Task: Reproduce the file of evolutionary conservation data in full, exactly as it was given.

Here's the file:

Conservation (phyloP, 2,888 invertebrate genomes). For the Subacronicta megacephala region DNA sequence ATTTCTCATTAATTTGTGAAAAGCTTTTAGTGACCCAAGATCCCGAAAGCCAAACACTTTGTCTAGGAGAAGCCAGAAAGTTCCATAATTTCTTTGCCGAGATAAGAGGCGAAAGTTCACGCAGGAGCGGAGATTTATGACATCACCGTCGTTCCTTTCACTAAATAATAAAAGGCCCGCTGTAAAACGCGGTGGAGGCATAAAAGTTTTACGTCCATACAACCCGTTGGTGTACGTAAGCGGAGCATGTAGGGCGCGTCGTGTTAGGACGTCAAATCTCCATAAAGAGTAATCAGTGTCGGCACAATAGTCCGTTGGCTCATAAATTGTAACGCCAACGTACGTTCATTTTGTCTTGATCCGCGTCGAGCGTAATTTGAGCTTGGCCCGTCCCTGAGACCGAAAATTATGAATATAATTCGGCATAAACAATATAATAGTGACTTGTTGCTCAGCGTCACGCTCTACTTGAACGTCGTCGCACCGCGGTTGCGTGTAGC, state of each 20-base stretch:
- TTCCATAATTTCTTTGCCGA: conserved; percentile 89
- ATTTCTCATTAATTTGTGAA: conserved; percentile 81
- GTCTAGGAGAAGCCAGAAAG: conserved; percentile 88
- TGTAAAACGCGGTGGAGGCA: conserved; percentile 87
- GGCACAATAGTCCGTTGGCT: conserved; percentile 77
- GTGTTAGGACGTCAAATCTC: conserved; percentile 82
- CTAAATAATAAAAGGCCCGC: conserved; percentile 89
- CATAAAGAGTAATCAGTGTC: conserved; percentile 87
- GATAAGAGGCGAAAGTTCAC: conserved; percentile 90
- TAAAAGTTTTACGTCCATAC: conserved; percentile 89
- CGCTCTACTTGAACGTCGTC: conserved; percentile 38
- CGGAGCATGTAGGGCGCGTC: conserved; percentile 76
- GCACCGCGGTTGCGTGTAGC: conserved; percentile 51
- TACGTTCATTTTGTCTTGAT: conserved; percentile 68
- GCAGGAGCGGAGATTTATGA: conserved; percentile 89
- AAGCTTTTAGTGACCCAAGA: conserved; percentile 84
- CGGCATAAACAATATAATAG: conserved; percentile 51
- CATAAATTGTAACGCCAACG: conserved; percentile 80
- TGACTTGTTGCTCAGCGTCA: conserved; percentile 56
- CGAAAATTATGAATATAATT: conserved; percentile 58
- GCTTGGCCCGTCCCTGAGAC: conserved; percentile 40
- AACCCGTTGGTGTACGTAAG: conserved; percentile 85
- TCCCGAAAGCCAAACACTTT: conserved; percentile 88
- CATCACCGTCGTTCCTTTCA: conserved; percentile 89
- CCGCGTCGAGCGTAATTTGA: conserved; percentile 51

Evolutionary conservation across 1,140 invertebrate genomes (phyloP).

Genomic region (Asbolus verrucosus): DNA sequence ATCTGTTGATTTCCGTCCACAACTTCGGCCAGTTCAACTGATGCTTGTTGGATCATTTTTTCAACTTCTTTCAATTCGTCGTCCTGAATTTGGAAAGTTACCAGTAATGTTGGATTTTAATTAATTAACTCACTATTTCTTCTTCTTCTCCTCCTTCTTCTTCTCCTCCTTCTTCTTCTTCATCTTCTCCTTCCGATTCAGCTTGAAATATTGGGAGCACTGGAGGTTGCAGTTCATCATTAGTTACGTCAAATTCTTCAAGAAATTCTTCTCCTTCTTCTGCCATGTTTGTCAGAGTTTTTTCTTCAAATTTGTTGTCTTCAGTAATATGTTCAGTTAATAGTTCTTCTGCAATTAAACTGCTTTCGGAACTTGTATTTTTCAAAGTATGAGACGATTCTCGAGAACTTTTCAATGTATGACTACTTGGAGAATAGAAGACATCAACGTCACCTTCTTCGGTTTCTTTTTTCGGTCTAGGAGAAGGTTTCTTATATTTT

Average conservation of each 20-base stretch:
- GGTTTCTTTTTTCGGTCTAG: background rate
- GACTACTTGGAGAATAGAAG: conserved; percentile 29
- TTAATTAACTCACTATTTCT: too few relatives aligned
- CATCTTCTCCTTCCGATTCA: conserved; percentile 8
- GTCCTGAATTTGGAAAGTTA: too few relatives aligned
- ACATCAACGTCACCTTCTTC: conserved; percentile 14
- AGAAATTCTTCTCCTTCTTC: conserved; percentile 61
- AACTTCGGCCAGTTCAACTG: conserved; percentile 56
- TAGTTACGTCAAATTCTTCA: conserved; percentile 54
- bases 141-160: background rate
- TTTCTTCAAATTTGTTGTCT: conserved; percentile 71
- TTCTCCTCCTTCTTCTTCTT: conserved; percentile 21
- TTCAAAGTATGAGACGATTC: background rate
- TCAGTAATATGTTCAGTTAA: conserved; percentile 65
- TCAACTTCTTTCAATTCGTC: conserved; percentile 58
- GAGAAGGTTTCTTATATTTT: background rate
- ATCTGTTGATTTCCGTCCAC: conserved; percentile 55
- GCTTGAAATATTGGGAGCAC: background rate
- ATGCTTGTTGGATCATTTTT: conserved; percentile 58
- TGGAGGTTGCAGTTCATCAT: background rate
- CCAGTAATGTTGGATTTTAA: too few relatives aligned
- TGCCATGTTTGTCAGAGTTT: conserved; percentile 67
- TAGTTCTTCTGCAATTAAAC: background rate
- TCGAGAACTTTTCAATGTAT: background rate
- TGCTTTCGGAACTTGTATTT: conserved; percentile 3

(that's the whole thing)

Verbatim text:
Conservation (phyloP, 2,888 invertebrate genomes). For the Subacronicta megacephala region DNA sequence ATTTCTCATTAATTTGTGAAAAGCTTTTAGTGACCCAAGATCCCGAAAGCCAAACACTTTGTCTAGGAGAAGCCAGAAAGTTCCATAATTTCTTTGCCGAGATAAGAGGCGAAAGTTCACGCAGGAGCGGAGATTTATGACATCACCGTCGTTCCTTTCACTAAATAATAAAAGGCCCGCTGTAAAACGCGGTGGAGGCATAAAAGTTTTACGTCCATACAACCCGTTGGTGTACGTAAGCGGAGCATGTAGGGCGCGTCGTGTTAGGACGTCAAATCTCCATAAAGAGTAATCAGTGTCGGCACAATAGTCCGTTGGCTCATAAATTGTAACGCCAACGTACGTTCATTTTGTCTTGATCCGCGTCGAGCGTAATTTGAGCTTGGCCCGTCCCTGAGACCGAAAATTATGAATATAATTCGGCATAAACAATATAATAGTGACTTGTTGCTCAGCGTCACGCTCTACTTGAACGTCGTCGCACCGCGGTTGCGTGTAGC, state of each 20-base stretch:
- TTCCATAATTTCTTTGCCGA: conserved; percentile 89
- ATTTCTCATTAATTTGTGAA: conserved; percentile 81
- GTCTAGGAGAAGCCAGAAAG: conserved; percentile 88
- TGTAAAACGCGGTGGAGGCA: conserved; percentile 87
- GGCACAATAGTCCGTTGGCT: conserved; percentile 77
- GTGTTAGGACGTCAAATCTC: conserved; percentile 82
- CTAAATAATAAAAGGCCCGC: conserved; percentile 89
- CATAAAGAGTAATCAGTGTC: conserved; percentile 87
- GATAAGAGGCGAAAGTTCAC: conserved; percentile 90
- TAAAAGTTTTACGTCCATAC: conserved; percentile 89
- CGCTCTACTTGAACGTCGTC: conserved; percentile 38
- CGGAGCATGTAGGGCGCGTC: conserved; percentile 76
- GCACCGCGGTTGCGTGTAGC: conserved; percentile 51
- TACGTTCATTTTGTCTTGAT: conserved; percentile 68
- GCAGGAGCGGAGATTTATGA: conserved; percentile 89
- AAGCTTTTAGTGACCCAAGA: conserved; percentile 84
- CGGCATAAACAATATAATAG: conserved; percentile 51
- CATAAATTGTAACGCCAACG: conserved; percentile 80
- TGACTTGTTGCTCAGCGTCA: conserved; percentile 56
- CGAAAATTATGAATATAATT: conserved; percentile 58
- GCTTGGCCCGTCCCTGAGAC: conserved; percentile 40
- AACCCGTTGGTGTACGTAAG: conserved; percentile 85
- TCCCGAAAGCCAAACACTTT: conserved; percentile 88
- CATCACCGTCGTTCCTTTCA: conserved; percentile 89
- CCGCGTCGAGCGTAATTTGA: conserved; percentile 51

Evolutionary conservation across 1,140 invertebrate genomes (phyloP).

Genomic region (Asbolus verrucosus): DNA sequence ATCTGTTGATTTCCGTCCACAACTTCGGCCAGTTCAACTGATGCTTGTTGGATCATTTTTTCAACTTCTTTCAATTCGTCGTCCTGAATTTGGAAAGTTACCAGTAATGTTGGATTTTAATTAATTAACTCACTATTTCTTCTTCTTCTCCTCCTTCTTCTTCTCCTCCTTCTTCTTCTTCATCTTCTCCTTCCGATTCAGCTTGAAATATTGGGAGCACTGGAGGTTGCAGTTCATCATTAGTTACGTCAAATTCTTCAAGAAATTCTTCTCCTTCTTCTGCCATGTTTGTCAGAGTTTTTTCTTCAAATTTGTTGTCTTCAGTAATATGTTCAGTTAATAGTTCTTCTGCAATTAAACTGCTTTCGGAACTTGTATTTTTCAAAGTATGAGACGATTCTCGAGAACTTTTCAATGTATGACTACTTGGAGAATAGAAGACATCAACGTCACCTTCTTCGGTTTCTTTTTTCGGTCTAGGAGAAGGTTTCTTATATTTT

Average conservation of each 20-base stretch:
- GGTTTCTTTTTTCGGTCTAG: background rate
- GACTACTTGGAGAATAGAAG: conserved; percentile 29
- TTAATTAACTCACTATTTCT: too few relatives aligned
- CATCTTCTCCTTCCGATTCA: conserved; percentile 8
- GTCCTGAATTTGGAAAGTTA: too few relatives aligned
- ACATCAACGTCACCTTCTTC: conserved; percentile 14
- AGAAATTCTTCTCCTTCTTC: conserved; percentile 61
- AACTTCGGCCAGTTCAACTG: conserved; percentile 56
- TAGTTACGTCAAATTCTTCA: conserved; percentile 54
- bases 141-160: background rate
- TTTCTTCAAATTTGTTGTCT: conserved; percentile 71
- TTCTCCTCCTTCTTCTTCTT: conserved; percentile 21
- TTCAAAGTATGAGACGATTC: background rate
- TCAGTAATATGTTCAGTTAA: conserved; percentile 65
- TCAACTTCTTTCAATTCGTC: conserved; percentile 58
- GAGAAGGTTTCTTATATTTT: background rate
- ATCTGTTGATTTCCGTCCAC: conserved; percentile 55
- GCTTGAAATATTGGGAGCAC: background rate
- ATGCTTGTTGGATCATTTTT: conserved; percentile 58
- TGGAGGTTGCAGTTCATCAT: background rate
- CCAGTAATGTTGGATTTTAA: too few relatives aligned
- TGCCATGTTTGTCAGAGTTT: conserved; percentile 67
- TAGTTCTTCTGCAATTAAAC: background rate
- TCGAGAACTTTTCAATGTAT: background rate
- TGCTTTCGGAACTTGTATTT: conserved; percentile 3